Occupational Dermatoses Slides 41 to 45

Slides 41 to 45

Slide 41 – Cutting fluids, eczematous


SLIDE 41 - Cutting fluids, eczematous

Since these fluids are generally alkaline, machinists whose hands and forearms undergo prolonged exposure to them, frequently develop dermatitis. While impermeable gloves might prevent this, they may interfere with dexterity and pose a safety hazard around moving machinery.


Slide 42 – Allergy mechanisms


SLIDE 42 - Allergy mechanisms

Allergic contact dermatitis is an example of cell mediated immune response. The main cells responsible for the reaction in sensitized individuals are T-lymphocytes. The chemicals that sensitize easily are usually of low molecular weight, fat soluble and reactive with tissue proteins. The chemicals themselves are haptens, or incomplete antigens, forming conjugates with tissue proteins. The hapten-protein conjugates are the complete antigens.

For allergic contact dermatitis to occur, a period of 5-7 days of more is required for incubation. Thereafter, the sensitized lymphocytes react to further encounters with the sensitizing antigen within a period of 24 hours after contact.


Slide 43 – Major chemical allergens


SLIDE 43 - Major chemical allergens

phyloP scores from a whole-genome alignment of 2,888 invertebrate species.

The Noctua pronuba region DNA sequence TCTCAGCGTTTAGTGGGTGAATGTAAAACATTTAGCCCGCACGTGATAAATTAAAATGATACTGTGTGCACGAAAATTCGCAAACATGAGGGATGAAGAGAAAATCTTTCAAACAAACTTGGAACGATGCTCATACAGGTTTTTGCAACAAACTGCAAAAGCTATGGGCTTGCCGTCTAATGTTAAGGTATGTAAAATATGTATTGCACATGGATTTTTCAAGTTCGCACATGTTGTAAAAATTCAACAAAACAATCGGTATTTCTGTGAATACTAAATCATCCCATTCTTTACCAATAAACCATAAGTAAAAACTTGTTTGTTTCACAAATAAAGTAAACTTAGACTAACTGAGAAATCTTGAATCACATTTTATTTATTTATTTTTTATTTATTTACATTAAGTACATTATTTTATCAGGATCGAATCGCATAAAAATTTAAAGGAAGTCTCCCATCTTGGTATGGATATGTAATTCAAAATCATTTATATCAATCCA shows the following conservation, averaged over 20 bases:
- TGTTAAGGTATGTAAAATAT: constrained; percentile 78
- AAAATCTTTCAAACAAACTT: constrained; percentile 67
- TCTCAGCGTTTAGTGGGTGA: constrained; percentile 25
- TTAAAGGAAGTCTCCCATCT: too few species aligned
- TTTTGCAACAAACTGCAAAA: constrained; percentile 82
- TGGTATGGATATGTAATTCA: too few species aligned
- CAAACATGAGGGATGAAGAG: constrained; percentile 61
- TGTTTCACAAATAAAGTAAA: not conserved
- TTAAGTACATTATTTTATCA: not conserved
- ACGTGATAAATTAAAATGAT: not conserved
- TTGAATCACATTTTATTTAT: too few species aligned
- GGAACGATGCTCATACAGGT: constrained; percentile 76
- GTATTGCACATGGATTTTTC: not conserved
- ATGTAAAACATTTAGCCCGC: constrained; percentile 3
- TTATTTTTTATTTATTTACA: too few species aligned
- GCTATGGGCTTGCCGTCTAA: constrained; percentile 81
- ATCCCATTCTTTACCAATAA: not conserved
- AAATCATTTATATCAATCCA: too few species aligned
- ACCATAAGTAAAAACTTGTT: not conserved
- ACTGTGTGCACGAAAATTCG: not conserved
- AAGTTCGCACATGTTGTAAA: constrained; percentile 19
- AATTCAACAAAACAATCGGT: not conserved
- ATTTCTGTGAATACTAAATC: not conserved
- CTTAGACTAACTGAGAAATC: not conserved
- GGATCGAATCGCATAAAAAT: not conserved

In industry the most common causes of allergic contact dermatitis include epoxy resins, Rhus genus of plants, chromates, nickel and rubber chemicals.

Slide 44 – Epoxy resins


SLIDE 44 - Epoxy resins

Although completely cured resins are inert, the production and application of epoxy resin system, with modifiers and hardeners that are frequently sensitizers, carry the risk of both primary irritant and allergic reactions. This dermatitis on the eyelids – a typical site for dermatitis from airborne substances – was caused by the vapor of an amine hardener used in curing epoxy resins.

Slide 45 – Other Resin System

This photo was removed due to privacy concerns.

This severe allergic contact dermatitis was due to a phenol-formaldehyde resin. These resins are used as bonding agents for foundry sand, electrical devices and in molded and cast plastic articles. They may also produce irritant reactions.

Page last reviewed: January 5, 1998